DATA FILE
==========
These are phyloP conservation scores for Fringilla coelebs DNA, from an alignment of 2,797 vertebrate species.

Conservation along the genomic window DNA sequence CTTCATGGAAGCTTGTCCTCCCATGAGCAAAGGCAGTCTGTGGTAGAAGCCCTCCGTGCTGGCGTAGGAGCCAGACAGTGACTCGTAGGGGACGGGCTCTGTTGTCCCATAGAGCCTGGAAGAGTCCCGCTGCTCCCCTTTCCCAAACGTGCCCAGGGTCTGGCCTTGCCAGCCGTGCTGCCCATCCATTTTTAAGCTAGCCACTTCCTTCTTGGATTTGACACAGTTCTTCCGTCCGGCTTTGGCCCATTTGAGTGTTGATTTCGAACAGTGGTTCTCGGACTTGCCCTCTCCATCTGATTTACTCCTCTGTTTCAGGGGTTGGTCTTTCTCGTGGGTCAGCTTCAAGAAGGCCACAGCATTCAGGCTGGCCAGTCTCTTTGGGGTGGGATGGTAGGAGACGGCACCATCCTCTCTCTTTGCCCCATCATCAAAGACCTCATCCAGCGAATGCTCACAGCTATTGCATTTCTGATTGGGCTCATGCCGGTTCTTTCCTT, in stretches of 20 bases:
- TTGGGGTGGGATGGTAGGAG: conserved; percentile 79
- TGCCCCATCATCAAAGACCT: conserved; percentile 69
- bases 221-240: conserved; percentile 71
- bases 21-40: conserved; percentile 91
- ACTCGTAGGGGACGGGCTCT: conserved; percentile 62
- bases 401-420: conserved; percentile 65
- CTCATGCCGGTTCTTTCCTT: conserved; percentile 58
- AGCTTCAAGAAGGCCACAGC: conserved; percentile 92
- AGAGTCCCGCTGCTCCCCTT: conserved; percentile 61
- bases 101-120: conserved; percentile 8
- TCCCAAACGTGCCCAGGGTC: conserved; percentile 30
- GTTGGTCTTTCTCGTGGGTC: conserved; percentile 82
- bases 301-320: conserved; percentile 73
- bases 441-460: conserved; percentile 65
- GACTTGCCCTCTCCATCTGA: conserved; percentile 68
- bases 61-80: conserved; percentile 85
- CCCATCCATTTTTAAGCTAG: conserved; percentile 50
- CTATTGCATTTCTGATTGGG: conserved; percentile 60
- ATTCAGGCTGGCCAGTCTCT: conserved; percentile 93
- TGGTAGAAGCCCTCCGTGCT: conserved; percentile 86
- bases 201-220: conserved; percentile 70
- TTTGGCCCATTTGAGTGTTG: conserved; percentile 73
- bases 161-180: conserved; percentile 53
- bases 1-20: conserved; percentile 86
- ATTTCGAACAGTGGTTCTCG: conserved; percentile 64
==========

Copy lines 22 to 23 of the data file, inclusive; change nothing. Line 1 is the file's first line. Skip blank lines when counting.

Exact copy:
- TGGTAGAAGCCCTCCGTGCT: conserved; percentile 86
- bases 201-220: conserved; percentile 70